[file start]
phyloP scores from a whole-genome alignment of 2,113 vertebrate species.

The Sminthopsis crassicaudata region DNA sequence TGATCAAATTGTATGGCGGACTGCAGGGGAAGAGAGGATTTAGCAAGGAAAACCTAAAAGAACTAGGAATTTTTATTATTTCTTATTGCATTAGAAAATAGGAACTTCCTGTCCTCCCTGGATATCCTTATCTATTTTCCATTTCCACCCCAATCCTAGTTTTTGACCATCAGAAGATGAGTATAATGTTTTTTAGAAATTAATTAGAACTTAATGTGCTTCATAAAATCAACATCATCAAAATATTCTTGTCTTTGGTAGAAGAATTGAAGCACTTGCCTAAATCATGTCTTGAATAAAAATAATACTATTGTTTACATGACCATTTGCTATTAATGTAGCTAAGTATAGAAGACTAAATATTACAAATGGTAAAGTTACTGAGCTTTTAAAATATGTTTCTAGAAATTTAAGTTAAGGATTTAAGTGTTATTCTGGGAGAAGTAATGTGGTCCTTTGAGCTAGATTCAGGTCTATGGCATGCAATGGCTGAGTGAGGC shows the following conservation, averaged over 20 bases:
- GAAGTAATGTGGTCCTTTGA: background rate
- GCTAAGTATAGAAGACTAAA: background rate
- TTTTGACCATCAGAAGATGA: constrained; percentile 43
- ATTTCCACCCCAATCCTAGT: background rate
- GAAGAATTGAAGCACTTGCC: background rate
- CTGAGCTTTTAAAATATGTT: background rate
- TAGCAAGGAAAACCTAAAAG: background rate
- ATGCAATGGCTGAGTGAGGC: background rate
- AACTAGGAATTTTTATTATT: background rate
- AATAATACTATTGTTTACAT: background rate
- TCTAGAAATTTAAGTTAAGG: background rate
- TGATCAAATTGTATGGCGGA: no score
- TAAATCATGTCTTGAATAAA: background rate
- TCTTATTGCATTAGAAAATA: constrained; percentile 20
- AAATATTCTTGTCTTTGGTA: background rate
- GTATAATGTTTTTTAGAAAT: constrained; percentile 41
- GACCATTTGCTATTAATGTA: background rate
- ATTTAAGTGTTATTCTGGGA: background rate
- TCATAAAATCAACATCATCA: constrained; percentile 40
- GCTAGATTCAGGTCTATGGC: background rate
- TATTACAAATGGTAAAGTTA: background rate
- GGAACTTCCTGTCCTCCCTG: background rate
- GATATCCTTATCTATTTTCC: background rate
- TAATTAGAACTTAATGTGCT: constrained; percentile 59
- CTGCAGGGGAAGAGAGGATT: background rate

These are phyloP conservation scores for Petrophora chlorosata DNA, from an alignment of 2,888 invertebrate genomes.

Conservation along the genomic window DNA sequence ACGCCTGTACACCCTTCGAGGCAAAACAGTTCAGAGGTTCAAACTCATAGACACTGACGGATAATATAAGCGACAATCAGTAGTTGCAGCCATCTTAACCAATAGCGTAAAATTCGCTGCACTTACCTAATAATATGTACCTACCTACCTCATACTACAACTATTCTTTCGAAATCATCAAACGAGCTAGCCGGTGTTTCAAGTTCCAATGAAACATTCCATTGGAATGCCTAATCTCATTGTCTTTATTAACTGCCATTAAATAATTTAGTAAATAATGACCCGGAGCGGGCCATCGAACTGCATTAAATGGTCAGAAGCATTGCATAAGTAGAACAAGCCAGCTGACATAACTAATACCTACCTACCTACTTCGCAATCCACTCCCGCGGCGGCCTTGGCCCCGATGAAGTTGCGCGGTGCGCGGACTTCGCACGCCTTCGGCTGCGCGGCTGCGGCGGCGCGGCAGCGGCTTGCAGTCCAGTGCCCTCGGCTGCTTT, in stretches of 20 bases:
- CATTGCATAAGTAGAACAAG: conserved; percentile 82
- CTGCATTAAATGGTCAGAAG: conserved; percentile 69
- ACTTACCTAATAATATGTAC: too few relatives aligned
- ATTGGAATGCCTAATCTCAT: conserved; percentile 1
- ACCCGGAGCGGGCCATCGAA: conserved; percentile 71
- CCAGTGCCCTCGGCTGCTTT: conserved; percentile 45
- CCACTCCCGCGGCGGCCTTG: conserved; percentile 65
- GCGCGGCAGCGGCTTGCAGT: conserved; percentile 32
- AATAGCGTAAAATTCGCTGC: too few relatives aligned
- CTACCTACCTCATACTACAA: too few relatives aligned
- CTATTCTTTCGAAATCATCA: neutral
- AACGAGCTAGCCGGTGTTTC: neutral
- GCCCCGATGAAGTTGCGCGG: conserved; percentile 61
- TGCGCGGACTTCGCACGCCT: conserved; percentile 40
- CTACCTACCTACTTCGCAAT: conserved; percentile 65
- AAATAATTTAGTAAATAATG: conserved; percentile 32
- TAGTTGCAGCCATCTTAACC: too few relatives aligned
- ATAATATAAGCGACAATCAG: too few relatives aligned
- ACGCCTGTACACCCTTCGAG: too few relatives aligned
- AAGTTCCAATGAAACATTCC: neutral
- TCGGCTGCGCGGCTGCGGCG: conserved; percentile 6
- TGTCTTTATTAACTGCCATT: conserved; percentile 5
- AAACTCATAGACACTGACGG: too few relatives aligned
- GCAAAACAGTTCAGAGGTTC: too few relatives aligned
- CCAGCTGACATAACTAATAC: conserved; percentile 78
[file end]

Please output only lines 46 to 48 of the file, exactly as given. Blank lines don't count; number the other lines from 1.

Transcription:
- TAGTTGCAGCCATCTTAACC: too few relatives aligned
- ATAATATAAGCGACAATCAG: too few relatives aligned
- ACGCCTGTACACCCTTCGAG: too few relatives aligned